Who started National Smores Day? No one knows for sure, except that it's smack in the middle of the summer vacation and camping season and so....why not?
This year, National Smores Day is observed on Thursday August 10, 2017 -- with a reason to start out the week with smores around the campfire, over the backyard grill, or even in the microwave!
Could there be any better way to celebrate summer? Take a crunchy graham cracker, stuff it with sweet chocolate and chewy melted marshmallow -- and smores become a simple work of culinary genius that has been delighting kids of all ages for over 80 years.
Usually credited to Girl Scout Loretta Scott Crew, her award-winning recipe entitled "Some Mores" first earned a place of honor in the 1927 Girl Scout handbook. Later known as s'mores -- and shortened further to "smores" -- the recipe endures as a sweet way to end the day outdoors.
How to make smores
Usually listed as one of the top favorite campfire recipes smores are best prepared as the camp fire flames lower and the embers begin to glow:
1 large marshmallow
1 graham cracker
1 chocolate candy bar
Place marshmallow on a stick. Heat the marshmallow over hot embers until it begins to melt. Break the graham cracker in half. Place the hot marshmallow and a piece of chocolate on one half of the graham cracker. Top with the second piece of graham cracker to form a sandwich. Let the marshmallow cool a bit before serving.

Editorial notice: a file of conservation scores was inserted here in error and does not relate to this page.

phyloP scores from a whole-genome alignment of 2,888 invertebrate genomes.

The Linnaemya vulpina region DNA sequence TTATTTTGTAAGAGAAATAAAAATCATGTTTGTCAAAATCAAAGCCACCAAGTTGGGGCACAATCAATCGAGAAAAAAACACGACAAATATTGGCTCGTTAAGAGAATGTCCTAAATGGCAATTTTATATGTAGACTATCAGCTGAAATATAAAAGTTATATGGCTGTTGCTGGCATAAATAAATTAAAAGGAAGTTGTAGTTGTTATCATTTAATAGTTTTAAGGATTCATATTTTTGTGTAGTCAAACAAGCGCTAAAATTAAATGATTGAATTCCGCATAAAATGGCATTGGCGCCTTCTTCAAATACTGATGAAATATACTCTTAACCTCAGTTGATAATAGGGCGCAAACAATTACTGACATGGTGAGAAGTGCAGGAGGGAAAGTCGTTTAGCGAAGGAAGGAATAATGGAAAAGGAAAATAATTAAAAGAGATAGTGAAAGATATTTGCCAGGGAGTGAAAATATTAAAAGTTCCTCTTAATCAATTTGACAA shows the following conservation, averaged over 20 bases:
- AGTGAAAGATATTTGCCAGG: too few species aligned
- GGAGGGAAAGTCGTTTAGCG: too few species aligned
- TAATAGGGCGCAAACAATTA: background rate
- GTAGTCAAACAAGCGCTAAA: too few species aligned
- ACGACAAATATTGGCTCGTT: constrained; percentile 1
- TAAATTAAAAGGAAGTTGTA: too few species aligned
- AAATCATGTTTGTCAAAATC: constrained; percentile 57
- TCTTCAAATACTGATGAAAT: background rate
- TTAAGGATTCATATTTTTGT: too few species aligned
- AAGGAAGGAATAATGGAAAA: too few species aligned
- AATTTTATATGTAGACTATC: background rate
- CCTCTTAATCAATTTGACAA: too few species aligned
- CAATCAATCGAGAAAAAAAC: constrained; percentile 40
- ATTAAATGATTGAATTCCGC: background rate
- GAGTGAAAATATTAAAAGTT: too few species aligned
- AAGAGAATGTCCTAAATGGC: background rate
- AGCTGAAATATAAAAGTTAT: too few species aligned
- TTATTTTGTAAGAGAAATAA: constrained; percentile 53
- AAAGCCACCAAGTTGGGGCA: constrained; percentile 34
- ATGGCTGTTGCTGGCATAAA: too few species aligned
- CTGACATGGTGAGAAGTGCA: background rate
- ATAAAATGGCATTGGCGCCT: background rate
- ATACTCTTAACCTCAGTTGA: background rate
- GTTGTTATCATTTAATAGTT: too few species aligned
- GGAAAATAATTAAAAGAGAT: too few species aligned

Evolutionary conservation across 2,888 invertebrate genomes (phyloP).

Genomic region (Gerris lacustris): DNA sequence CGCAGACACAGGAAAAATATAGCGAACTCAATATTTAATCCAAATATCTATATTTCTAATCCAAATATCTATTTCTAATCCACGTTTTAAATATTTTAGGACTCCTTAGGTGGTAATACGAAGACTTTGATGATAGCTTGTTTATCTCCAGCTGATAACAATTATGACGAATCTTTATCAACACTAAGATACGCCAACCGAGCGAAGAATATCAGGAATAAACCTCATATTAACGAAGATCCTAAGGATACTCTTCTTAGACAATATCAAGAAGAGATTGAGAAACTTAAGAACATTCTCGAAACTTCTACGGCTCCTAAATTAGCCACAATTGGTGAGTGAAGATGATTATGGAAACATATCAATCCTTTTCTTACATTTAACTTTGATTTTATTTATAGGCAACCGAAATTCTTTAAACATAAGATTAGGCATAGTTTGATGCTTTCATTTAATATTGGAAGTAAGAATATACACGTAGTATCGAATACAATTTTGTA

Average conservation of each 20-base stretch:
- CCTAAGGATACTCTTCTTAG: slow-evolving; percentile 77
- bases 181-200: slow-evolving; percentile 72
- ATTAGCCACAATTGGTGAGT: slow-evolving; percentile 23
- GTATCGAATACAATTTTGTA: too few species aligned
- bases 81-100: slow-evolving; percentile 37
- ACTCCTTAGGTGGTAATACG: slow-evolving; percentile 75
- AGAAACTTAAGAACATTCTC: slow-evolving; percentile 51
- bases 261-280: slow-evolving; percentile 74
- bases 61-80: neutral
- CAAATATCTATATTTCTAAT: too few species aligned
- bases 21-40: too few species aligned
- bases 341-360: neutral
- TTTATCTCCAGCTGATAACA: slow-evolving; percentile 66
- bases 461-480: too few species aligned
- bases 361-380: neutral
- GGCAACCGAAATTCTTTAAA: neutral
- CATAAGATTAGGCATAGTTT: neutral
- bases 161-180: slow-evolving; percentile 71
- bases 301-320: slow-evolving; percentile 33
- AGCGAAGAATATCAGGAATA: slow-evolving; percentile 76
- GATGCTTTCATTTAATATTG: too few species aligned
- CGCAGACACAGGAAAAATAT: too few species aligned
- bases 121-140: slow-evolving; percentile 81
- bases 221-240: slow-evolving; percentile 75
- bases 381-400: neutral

NOTE: For a quick treat, smores can also be made by popping them in the microwave for 15 seconds. They aren't as good as campfire smores, but they're great as a rainy day activity for kids and takes much less time and effort than warming them over a fire.
Smores fun facts
S'Mores Cereal? No thanks.
• Of the 90 million pounds of marshmallows American buy every year, 50 percent of those are toasted over the fire during the summer. And that's a lot of marshmallows.
• It wouldn't be smores without graham crackers, and it was Reverend Sylvester Graham, (a minister who
believed strongly in avoiding processed wheat), who invented the sweet whole wheat cracker named for him in 1829.
• Smores has inspired major American food manufacturers to make S'mores Grahams children's cereal as well as the Hershey's S'mores candy bar -- both of which were short-lived. (Really. Who wants to buy smores when making them is half the fun?)